A reporter asked, "Russian authorities yesterday named several Americans who they want to question, who they claim were involved in Bill Browder's 'crimes,' in their terms, including a former ambassador to Russia, Michael McFaul. Does President Trump support that idea? Is he open to having U.S. officials questioned by Russia?"

Sanders responded that the president "is going to meet with his team" on this, adding that "there was some conversation" about this between Trump and Putin.

So to recap, Russia's authoritarian president has an obsessive grudge against a former U.S. ambassador, and wants access to this American for questioning. America's president, who seems unnervingly eager to make his Russian counterpart happy, should've dismissed the idea out of hand, but he's instead considering the possibility.

This all stems from what Trump considered an "incredible offer" from Putin.

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Wednesday's Mini-Report, 7.18.18

07/18/18 05:30PM

Today's edition of quick hits:

* Mariia Butina's case: "The Russian woman arrested this week on charges of being a foreign agent had ties to Russian intelligence operatives and was in contact with them while in the United States, federal prosecutors said Wednesday."

* In case you missed this yesterday: "A federal judge has rejected former Trump campaign chairman Paul Manafort's bid to have his looming trial on tax and bank-fraud charges moved from Alexandria, Virginia, to Roanoke, about 200 miles outside the Beltway."

* The OSU controversy: "Five former Ohio State University wrestlers have filed two separate class-action lawsuits in federal court, alleging the university knew about sexual abuse by physician Richard Strauss decades ago but failed to stop his misconduct."

* In related news: "Rep. Jim Jordan of Ohio met with investigators on Monday as part of Ohio State University's ongoing investigation into accusations that a wrestling team doctor sexually abused athletes more than 20 years ago."

* More tariffs on the way? "The Commerce Department is opening an investigation into whether imports of uranium -- the chemical element that fuels nuclear power -- pose a risk to national security."

* Even by 2018 standards, this was foolish: "Members of the House Judiciary Committee on Tuesday pushed executives from Google, Facebook and Twitter about purported political biases on their platforms -- and used conspiracy theories from far-right websites to do so."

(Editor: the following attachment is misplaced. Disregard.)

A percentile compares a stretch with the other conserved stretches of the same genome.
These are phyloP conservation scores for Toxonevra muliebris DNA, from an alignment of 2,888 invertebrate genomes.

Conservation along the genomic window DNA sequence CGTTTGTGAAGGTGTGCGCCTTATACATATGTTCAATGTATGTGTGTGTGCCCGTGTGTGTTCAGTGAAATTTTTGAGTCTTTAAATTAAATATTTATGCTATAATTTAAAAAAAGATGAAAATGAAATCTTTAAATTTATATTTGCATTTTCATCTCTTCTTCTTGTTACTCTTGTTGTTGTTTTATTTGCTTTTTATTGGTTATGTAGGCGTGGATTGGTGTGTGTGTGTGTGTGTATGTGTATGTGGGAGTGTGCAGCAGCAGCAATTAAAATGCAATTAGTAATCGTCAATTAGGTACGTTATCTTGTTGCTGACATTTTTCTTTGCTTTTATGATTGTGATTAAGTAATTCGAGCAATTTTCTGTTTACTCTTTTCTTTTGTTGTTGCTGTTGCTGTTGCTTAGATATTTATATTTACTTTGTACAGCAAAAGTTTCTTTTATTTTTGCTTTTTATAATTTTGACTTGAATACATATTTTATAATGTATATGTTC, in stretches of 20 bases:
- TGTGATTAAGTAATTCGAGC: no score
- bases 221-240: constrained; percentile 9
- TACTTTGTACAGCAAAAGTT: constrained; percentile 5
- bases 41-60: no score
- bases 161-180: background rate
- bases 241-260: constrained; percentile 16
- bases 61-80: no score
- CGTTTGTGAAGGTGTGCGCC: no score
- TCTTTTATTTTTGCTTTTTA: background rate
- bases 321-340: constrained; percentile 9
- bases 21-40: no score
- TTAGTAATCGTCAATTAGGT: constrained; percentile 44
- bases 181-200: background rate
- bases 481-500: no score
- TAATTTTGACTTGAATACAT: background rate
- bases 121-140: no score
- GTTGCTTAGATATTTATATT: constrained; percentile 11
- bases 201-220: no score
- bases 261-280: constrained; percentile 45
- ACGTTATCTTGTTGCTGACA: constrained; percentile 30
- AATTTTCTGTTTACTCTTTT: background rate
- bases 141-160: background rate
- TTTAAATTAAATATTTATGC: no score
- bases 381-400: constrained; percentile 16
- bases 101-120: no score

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Obama blasts leaders who reject 'facts' and 'make stuff up'

07/18/18 04:23PM

On a handful of occasions, former President Barack Obama has spoken out, carefully and judiciously, when Donald Trump has pursued policies that put "our core values" at stake, at least as far as the Democrat is concerned. In each instance, however, Obama has gone out of his way to avoid mentioning his successor by name.

But as a rule, when the former president shares his thoughts on major political developments, it's not difficult to read between the lines.

Former President Barack Obama on Tuesday laid out a progressive vision for the future in direct rebuke to what he called the "politics of fear and resentment and retrenchment" that have taken hold around the world.

In remarks honoring the 100th anniversary of anti-apartheid leader Nelson Mandela's birth, delivered in South Africa a day after President Donald Trump was roundly criticized for cozying up to Russian President Vladimir Putin, Obama denounced creeping authoritarianism and warned against "strongman politics" practiced by leaders who ignore facts and "seek to undermine every institution ... that gives democracy meaning."

Among other things, the former American president touted the importance of international cooperation, lamented the prevalence of "racial nationalism," denounced the fact that the "free press is under attack," and condemned immigration policies "based on race, or ethnicity, or religion."

Obama went on to say, "Those who traffic in absolutes when it comes to policy, whether it's on the left or the right, they make democracy unworkable. You can't expect to get 100 percent of what you want all the time; sometimes, you have to compromise. That doesn't mean abandoning your principles, but instead it means holding on to those principles and then having the confidence that they're going to stand up to a serious democratic debate. That's how America's founders intended our system to work -- that through the testing of ideas and the application of reason and proof it would be possible to arrive at a basis for common ground.

"And I should add for this to work, we have to actually believe in an objective reality. This is another one of these things that I didn't have to lecture about. You have to believe in facts. Without facts, there is no basis for cooperation..... Unfortunately, too much of politics today seems to reject the very concept of objective truth. People just make stuff up. They just make stuff up."

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President Donald Trump speaks during a meeting with Republican members of Congress on immigration in the Cabinet Room of the White House, Wednesday, June 20, 2018, in Washington.